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Eagleton Institute Of Politics
The Eagleton Institute of Politics
Eagleton Institute of Politics
at Rutgers University
Rutgers University
was established in 1956 with an endowment from Florence Peshine Eagleton (1870–1953), and it focuses on state and national politics through education and public service. The Institute is located at the Cook-Douglass Campus in New Brunswick, New Jersey and is housed at Wood Lawn, which listed is the New Jersey Register of Historic Places and National Register of Historic Places.[2]Contents1 Background 2 Centers and program 3 Eagleton Staff 4 References 5 External linksBackground[edit] Florence Peshine Eagleton
Florence Peshine Eagleton
was a suffragist and a founder of the New Jersey League of Women Voters who advocated women's higher education. She was one of the first women to serve as a Trustee of Rutgers University
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National Register Of Historic Places
The National Register of Historic Places
National Register of Historic Places
(NRHP) is the United States federal government's official list of districts, sites, buildings, structures, and objects deemed worthy of preservation for their historical significance. A property listed in the National Register, or located within a National Register Historic District, may qualify for tax incentives derived from the total value of expenses incurred preserving the property. The passage of the National Historic Preservation Act (NHPA) in 1966 established the National Register and the process for adding properties to it. Of the more than one million properties on the National Register, 80,000 are listed individually
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Atlantic City, New Jersey
Atlantic City is a resort city in Atlantic County, New Jersey, United States, known for its casinos, boardwalks, and beaches. In 2010, it had a population of 39,558.[10][11][12][21][22] The city was incorporated on May 1, 1854, from portions of Egg Harbor Township
Egg Harbor Township
and Galloway Township.[23] It borders Absecon, Brigantine, Pleasantville, Ventnor City, West Atlantic City, and the Atlantic Ocean. Atlantic City inspired the U.S. version of the board game Monopoly, especially the street names. Since 1921, Atlantic City has been the home of the Miss America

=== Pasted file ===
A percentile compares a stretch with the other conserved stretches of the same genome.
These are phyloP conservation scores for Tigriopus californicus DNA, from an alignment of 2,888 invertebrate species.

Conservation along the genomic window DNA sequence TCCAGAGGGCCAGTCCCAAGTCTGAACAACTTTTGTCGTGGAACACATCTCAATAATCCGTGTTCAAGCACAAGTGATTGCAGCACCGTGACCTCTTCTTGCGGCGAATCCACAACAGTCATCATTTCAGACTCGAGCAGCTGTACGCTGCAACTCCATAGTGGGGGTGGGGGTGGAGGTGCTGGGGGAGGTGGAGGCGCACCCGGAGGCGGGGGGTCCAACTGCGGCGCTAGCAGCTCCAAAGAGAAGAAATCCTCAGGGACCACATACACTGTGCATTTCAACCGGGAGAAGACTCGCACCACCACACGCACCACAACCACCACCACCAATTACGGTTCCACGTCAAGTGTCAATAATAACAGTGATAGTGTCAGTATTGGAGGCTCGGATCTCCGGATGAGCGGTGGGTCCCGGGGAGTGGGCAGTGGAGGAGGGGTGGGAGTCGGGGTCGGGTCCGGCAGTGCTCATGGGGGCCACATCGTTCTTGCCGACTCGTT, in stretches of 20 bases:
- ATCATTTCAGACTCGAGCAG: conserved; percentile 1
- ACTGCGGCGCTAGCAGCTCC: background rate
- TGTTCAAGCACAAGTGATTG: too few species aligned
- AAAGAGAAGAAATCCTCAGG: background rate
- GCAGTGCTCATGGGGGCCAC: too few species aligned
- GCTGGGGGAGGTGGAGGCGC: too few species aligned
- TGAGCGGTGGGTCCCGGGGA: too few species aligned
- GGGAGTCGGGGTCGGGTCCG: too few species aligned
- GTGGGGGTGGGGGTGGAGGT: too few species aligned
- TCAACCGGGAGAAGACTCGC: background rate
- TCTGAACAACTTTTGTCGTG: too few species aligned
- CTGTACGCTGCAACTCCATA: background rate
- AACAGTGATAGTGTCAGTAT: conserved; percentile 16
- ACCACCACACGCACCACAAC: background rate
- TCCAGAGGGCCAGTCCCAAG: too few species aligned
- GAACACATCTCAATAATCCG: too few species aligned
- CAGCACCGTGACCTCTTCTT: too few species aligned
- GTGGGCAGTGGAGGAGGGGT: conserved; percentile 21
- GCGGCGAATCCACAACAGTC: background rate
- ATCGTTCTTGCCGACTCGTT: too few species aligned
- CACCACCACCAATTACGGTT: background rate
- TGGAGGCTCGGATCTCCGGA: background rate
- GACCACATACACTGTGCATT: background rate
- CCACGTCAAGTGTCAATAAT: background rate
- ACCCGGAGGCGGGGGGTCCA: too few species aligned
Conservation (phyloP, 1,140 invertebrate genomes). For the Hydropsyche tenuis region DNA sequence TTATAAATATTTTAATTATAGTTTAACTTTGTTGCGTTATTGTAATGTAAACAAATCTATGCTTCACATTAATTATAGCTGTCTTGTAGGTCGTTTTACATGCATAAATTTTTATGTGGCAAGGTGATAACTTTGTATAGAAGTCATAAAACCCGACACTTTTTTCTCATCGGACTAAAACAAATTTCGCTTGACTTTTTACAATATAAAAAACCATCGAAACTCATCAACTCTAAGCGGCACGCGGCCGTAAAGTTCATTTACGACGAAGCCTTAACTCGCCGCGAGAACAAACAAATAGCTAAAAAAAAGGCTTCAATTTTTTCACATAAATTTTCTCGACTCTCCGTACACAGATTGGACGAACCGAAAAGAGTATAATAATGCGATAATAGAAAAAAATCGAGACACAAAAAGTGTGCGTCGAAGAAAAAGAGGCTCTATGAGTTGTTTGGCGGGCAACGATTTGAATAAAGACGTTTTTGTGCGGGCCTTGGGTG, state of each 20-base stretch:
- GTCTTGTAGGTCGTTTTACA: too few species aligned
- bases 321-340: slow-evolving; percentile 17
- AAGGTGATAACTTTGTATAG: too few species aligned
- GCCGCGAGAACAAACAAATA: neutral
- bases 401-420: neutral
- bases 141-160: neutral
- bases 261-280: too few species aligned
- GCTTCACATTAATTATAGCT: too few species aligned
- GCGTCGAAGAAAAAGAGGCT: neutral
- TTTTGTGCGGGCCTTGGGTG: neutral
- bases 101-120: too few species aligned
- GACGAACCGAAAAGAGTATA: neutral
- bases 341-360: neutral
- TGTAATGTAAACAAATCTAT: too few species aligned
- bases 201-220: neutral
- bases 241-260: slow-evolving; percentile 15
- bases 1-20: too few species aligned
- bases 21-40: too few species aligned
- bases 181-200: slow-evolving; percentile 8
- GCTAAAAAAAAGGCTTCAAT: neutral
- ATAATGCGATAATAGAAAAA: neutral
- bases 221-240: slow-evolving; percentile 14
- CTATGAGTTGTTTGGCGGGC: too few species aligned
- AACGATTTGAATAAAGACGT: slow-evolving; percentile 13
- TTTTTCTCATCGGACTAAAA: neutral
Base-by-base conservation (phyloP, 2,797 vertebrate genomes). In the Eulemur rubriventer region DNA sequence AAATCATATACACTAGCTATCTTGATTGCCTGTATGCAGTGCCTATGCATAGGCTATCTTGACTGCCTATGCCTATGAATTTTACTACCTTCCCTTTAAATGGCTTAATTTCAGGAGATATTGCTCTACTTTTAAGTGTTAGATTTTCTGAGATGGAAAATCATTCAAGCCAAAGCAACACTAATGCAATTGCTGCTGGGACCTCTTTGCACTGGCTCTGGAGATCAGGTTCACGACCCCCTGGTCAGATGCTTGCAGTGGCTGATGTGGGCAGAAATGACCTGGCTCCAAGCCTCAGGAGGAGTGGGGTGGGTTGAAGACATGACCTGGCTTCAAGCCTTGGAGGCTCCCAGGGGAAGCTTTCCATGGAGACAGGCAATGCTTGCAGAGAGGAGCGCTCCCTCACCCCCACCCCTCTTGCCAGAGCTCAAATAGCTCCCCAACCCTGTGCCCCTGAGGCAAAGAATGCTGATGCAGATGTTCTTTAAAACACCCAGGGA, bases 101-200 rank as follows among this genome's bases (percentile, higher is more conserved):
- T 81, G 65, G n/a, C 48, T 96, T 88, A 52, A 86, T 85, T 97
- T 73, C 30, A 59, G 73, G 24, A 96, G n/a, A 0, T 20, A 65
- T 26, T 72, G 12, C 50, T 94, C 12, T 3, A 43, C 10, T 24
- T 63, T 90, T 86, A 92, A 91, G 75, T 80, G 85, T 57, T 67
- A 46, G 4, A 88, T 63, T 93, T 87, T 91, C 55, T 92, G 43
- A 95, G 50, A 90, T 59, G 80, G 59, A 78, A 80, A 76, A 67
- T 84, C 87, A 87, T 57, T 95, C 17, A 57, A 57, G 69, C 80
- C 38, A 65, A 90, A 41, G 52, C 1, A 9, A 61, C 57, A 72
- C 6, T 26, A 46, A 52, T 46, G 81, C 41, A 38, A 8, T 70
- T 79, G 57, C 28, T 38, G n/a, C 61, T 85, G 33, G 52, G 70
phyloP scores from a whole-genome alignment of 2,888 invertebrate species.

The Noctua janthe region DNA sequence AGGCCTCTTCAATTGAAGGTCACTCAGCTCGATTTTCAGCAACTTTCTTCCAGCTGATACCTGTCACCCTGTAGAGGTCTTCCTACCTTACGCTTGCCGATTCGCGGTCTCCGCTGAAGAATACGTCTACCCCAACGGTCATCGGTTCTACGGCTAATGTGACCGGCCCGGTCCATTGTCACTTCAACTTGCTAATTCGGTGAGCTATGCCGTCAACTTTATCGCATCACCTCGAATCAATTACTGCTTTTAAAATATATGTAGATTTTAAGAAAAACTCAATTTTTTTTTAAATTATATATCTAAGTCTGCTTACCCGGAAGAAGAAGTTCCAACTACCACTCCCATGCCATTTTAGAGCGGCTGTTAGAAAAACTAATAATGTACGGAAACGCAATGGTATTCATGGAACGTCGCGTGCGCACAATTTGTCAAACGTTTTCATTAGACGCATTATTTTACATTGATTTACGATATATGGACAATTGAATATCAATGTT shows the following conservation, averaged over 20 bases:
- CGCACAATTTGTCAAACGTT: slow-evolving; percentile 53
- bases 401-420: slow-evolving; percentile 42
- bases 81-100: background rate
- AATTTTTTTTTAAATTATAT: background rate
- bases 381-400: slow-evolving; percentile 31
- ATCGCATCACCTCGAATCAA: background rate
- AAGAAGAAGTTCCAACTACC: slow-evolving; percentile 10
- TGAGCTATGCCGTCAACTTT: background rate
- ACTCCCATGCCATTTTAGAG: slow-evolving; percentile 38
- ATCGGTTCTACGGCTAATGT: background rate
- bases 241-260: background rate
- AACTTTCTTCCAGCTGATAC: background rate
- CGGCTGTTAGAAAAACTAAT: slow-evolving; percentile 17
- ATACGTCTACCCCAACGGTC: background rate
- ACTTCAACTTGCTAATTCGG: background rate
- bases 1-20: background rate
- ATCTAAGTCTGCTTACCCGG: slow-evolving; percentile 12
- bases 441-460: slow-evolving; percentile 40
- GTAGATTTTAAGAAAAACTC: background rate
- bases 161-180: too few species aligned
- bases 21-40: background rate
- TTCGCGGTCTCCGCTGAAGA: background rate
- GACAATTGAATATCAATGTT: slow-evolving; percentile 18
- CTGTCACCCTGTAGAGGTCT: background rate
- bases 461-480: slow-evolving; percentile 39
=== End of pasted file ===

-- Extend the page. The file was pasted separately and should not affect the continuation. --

Miss America
pageant. In 1976, New Jersey
New Jersey
voters legalized casino gambling in Atlantic City
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Rutgers School Of Communication And Information
Communication
Communication
(from Latin commūnicāre, meaning "to share"[1]) is the act of conveying intended meanings from one entity or group to another through the use of mutually understood signs and semiotic rules. The main steps inherent to all communication are: [2]The formation of communicative motivation or reason. Message
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Raritan (journal)
Raritan is an influential literary and intellectual quarterly that publishes poetry, fiction and essays. The journal is based at Rutgers University in New Jersey.[1] The magazine was founded by Richard Poirier in 1981[1] and is currently edited by Jackson Lears. Lears began to edit it in 2002.[1] Notable writers who have contributed to this journal include Jacob M. Appel, Harold Bloom, David Bromwich, Anne Carson, Robert Coles, William C. Dowling, David Ferry, Harry Frankfurt, George Kateb, Frank Kermode, Joyce Carol Oates, Adam Phillips, Robert Pinsky, Richard Posner, Richard Rorty, Edward Said, Frederick Seidel, Vikram Seth, Daniel Stern, and Michael Wood. See also[edit]List of literary magazinesReferences[edit]^ a b c Bruce Weber (August 18, 2009). "Richard Poirier, a Scholar of Literature, Dies at 83". The New York Times
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Mason Gross School Of The Arts
A school is an institution designed to provide learning spaces and learning environments for the teaching of students (or "pupils") under the direction of teachers. Most countries have systems of formal education, which is commonly compulsory.[citation needed] In these systems, students progress through a series of schools. The names for these schools vary by country (discussed in the Regional section below) but generally include primary school for young children and secondary school for teenagers who have completed primary education. An institution where higher education is taught, is commonly called a university college or university. In addition to these core schools, students in a given country may also attend schools before and after primary and secondary education. Kindergarten
Kindergarten
or pre-school provide some schooling to very young children (typically ages 3–5)
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Rutgers University Press
Rutgers University
Rutgers University
Press is a nonprofit academic publishing house, operating in New Brunswick, New Jersey
New Brunswick, New Jersey
under the auspices of Rutgers University.Contents1 History 2 Open access 3 References 4 External linksHistory[edit] Rutgers University
Rutgers University
Press, a nonprofit academic publishing house operating in New Brunswick, New Jersey, under the auspices of Rutgers University, was founded on March 26, 1936. Over the last 75 years, the Press has grown in size and the scope of its publishing program. Among the original areas of specialization were Civil War history and European history
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Rutgers Graduate School Of Biomedical Sciences
Biomedicine (i.e. medical biology) is a branch of medical science that applies biological and physiological principles to clinical practice.[1] The branch especially applies to biology and physiology.[2] Biomedicine also can relate to many other categories in health and biological related fields